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If you want a vision of the future, at least from George Miller’s perspective, picture a boot stamping on a human face for about two hours. Those in search of a bludgeoning good time will find it in his new scorched-earth action extravaganza, “Mad Max: Fury Road” — it’s hard to remember the last time a summer tent-pole movie over-delivered in the ways this does.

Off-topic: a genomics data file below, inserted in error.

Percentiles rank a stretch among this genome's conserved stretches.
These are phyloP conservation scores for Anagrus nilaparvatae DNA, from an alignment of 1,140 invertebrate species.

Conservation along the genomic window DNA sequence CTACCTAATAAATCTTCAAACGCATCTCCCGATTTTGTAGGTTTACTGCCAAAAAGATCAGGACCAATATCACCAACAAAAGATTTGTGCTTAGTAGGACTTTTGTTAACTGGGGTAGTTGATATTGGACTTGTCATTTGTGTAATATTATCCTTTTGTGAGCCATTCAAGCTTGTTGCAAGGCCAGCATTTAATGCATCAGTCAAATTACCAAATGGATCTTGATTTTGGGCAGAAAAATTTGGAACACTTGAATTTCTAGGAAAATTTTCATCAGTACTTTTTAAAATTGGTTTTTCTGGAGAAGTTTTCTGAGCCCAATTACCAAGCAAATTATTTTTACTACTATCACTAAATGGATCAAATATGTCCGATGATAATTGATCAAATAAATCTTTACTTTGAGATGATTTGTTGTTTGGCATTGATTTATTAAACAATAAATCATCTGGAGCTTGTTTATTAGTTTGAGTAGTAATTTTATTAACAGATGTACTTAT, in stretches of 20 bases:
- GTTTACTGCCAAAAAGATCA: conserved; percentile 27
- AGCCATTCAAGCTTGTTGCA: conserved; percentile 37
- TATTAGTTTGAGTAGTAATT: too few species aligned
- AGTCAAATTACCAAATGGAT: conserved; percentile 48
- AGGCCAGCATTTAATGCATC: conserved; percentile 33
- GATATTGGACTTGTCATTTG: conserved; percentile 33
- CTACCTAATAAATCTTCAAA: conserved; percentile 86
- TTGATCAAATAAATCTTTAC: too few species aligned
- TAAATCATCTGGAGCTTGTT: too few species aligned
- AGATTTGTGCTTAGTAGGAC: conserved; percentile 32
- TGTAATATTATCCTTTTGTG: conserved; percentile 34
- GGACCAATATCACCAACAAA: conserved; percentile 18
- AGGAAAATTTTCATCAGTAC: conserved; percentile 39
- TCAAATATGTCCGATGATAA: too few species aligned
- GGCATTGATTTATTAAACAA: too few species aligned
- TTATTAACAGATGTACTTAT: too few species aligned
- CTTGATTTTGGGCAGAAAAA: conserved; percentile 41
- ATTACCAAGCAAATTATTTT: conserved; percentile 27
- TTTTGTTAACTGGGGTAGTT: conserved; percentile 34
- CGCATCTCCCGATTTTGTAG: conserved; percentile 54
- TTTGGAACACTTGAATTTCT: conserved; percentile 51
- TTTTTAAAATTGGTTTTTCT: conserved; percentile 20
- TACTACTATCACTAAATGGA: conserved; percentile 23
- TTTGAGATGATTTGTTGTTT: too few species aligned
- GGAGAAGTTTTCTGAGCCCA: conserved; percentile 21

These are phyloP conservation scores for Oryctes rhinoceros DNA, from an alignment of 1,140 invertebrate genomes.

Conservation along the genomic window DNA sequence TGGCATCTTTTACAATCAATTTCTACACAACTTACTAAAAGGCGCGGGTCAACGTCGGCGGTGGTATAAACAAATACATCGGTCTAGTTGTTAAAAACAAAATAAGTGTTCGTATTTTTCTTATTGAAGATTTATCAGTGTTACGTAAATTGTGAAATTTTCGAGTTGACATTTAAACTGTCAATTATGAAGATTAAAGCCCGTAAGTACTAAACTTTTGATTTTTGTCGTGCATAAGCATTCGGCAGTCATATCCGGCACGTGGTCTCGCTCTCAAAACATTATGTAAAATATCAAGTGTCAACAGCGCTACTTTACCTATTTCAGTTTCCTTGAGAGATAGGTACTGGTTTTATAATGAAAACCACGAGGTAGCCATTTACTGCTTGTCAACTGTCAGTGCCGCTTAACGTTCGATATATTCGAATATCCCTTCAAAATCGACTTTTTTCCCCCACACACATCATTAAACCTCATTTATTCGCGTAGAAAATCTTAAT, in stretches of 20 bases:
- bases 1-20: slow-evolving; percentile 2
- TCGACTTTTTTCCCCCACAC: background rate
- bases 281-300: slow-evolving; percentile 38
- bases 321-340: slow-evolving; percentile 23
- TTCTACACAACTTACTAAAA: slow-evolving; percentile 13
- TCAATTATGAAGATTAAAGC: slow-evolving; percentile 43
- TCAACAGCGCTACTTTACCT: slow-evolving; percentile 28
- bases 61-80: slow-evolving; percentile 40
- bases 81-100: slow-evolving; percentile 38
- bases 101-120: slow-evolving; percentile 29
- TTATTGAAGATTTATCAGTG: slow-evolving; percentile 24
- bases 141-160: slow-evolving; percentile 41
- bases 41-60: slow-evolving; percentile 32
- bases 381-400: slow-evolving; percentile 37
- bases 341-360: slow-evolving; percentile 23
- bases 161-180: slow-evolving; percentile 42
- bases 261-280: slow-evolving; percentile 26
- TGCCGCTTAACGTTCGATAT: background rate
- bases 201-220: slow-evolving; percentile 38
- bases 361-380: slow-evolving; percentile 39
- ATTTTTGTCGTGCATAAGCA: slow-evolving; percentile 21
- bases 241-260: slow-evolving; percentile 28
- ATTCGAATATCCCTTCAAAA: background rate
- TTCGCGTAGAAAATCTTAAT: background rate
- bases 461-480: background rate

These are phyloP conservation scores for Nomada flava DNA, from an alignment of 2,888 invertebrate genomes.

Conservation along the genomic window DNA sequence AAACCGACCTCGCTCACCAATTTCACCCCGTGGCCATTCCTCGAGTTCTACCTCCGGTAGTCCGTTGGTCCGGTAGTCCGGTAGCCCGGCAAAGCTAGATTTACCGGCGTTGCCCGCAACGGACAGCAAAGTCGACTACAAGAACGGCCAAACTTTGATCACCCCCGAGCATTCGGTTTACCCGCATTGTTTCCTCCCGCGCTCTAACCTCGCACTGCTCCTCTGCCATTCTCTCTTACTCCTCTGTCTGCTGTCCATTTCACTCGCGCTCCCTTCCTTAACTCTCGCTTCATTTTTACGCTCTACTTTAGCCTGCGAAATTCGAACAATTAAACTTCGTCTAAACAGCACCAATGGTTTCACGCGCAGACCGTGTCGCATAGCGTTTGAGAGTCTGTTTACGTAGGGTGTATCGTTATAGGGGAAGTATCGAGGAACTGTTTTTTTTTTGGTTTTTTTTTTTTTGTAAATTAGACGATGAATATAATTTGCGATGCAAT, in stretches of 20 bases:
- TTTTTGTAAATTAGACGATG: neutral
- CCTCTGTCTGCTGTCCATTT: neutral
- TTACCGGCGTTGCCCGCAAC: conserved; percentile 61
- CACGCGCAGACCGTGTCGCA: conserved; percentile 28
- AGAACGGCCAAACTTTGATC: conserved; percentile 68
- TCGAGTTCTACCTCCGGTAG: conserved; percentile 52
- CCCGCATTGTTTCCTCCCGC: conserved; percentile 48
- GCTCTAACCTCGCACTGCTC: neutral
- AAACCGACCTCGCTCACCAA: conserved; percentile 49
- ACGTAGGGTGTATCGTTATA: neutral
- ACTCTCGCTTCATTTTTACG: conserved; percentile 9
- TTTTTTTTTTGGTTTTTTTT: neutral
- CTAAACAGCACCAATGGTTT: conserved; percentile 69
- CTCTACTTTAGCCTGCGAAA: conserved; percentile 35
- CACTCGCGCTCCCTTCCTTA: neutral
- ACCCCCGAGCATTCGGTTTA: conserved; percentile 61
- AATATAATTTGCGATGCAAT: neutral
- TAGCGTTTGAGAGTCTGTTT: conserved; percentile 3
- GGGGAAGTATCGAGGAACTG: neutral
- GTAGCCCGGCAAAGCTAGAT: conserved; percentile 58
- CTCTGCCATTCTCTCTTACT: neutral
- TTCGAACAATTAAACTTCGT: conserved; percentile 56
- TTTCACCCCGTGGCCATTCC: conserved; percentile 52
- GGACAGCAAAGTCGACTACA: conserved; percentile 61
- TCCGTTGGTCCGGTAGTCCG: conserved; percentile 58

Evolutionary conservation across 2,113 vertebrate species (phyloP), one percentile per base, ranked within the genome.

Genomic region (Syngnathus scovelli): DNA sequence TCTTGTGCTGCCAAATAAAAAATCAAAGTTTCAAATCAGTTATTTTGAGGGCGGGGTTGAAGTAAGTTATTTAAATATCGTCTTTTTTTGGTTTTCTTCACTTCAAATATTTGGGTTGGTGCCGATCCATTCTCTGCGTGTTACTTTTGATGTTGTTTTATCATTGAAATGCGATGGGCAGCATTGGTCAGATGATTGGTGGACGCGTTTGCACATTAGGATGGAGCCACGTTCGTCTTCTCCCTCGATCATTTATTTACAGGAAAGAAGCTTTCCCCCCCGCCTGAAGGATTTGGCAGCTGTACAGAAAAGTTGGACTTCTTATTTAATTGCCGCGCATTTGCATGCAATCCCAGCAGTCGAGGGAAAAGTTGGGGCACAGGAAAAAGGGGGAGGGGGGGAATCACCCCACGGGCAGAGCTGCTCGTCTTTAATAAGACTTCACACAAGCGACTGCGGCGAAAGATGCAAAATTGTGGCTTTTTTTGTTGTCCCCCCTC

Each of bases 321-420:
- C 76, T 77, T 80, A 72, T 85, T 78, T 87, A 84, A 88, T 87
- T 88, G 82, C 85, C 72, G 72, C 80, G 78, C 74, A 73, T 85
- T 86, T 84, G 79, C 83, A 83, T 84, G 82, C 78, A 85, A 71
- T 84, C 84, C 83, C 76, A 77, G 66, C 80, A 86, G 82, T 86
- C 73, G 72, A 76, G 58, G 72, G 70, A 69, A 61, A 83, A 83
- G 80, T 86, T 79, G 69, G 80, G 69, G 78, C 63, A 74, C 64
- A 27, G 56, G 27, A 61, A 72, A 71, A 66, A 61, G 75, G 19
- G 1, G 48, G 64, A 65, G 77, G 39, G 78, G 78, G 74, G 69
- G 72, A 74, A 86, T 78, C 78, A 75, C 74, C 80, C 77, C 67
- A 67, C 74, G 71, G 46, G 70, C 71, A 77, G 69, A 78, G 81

In resurrecting the Australian post-apocalyptic road-movie series that made his name — and launched Mel Gibson’s career — over three decades ago, Miller has skipped the salad and gone straight for the steak. Never mind that his last live-action feature was “Babe: Pig in the City” in 1998, “Fury Road” is a master-class in cinematic onslaught. It’s as if the director had taken the climactic tanker-chase sequence from “Mad Max 2” and strung it out into an entire film. It’s exhilarating, but also exhausting.

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